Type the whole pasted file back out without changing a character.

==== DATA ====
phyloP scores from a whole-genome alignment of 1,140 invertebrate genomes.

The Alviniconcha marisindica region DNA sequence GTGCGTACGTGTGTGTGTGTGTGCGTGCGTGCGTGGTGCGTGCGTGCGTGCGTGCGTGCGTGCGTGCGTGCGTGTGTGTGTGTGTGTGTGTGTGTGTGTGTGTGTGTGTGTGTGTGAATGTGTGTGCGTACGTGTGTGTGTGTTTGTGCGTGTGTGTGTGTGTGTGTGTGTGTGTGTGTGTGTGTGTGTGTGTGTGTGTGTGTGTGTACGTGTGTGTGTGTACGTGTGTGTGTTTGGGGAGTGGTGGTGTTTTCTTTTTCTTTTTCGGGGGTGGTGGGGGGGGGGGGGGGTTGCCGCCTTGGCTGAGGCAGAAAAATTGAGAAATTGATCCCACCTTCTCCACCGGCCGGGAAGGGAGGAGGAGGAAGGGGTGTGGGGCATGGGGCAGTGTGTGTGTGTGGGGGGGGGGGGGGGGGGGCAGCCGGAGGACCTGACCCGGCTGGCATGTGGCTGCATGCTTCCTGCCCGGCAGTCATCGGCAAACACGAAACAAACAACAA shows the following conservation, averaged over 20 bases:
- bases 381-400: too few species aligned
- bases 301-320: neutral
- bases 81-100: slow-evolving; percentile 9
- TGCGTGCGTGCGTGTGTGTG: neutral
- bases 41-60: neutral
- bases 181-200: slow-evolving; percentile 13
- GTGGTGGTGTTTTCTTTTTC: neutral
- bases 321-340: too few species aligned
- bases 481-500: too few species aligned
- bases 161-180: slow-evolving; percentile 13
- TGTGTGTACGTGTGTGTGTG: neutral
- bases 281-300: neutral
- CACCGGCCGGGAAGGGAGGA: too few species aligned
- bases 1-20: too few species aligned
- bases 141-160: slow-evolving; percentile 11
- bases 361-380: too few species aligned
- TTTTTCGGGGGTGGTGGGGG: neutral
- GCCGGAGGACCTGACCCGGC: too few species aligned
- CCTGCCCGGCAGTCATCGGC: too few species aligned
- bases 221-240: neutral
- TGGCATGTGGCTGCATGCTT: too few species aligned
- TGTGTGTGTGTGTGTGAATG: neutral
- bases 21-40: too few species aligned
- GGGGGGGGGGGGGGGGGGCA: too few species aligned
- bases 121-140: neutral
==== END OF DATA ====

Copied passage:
phyloP scores from a whole-genome alignment of 1,140 invertebrate genomes.

The Alviniconcha marisindica region DNA sequence GTGCGTACGTGTGTGTGTGTGTGCGTGCGTGCGTGGTGCGTGCGTGCGTGCGTGCGTGCGTGCGTGCGTGCGTGTGTGTGTGTGTGTGTGTGTGTGTGTGTGTGTGTGTGTGTGTGAATGTGTGTGCGTACGTGTGTGTGTGTTTGTGCGTGTGTGTGTGTGTGTGTGTGTGTGTGTGTGTGTGTGTGTGTGTGTGTGTGTGTGTGTACGTGTGTGTGTGTACGTGTGTGTGTTTGGGGAGTGGTGGTGTTTTCTTTTTCTTTTTCGGGGGTGGTGGGGGGGGGGGGGGGTTGCCGCCTTGGCTGAGGCAGAAAAATTGAGAAATTGATCCCACCTTCTCCACCGGCCGGGAAGGGAGGAGGAGGAAGGGGTGTGGGGCATGGGGCAGTGTGTGTGTGTGGGGGGGGGGGGGGGGGGGCAGCCGGAGGACCTGACCCGGCTGGCATGTGGCTGCATGCTTCCTGCCCGGCAGTCATCGGCAAACACGAAACAAACAACAA shows the following conservation, averaged over 20 bases:
- bases 381-400: too few species aligned
- bases 301-320: neutral
- bases 81-100: slow-evolving; percentile 9
- TGCGTGCGTGCGTGTGTGTG: neutral
- bases 41-60: neutral
- bases 181-200: slow-evolving; percentile 13
- GTGGTGGTGTTTTCTTTTTC: neutral
- bases 321-340: too few species aligned
- bases 481-500: too few species aligned
- bases 161-180: slow-evolving; percentile 13
- TGTGTGTACGTGTGTGTGTG: neutral
- bases 281-300: neutral
- CACCGGCCGGGAAGGGAGGA: too few species aligned
- bases 1-20: too few species aligned
- bases 141-160: slow-evolving; percentile 11
- bases 361-380: too few species aligned
- TTTTTCGGGGGTGGTGGGGG: neutral
- GCCGGAGGACCTGACCCGGC: too few species aligned
- CCTGCCCGGCAGTCATCGGC: too few species aligned
- bases 221-240: neutral
- TGGCATGTGGCTGCATGCTT: too few species aligned
- TGTGTGTGTGTGTGTGAATG: neutral
- bases 21-40: too few species aligned
- GGGGGGGGGGGGGGGGGGCA: too few species aligned
- bases 121-140: neutral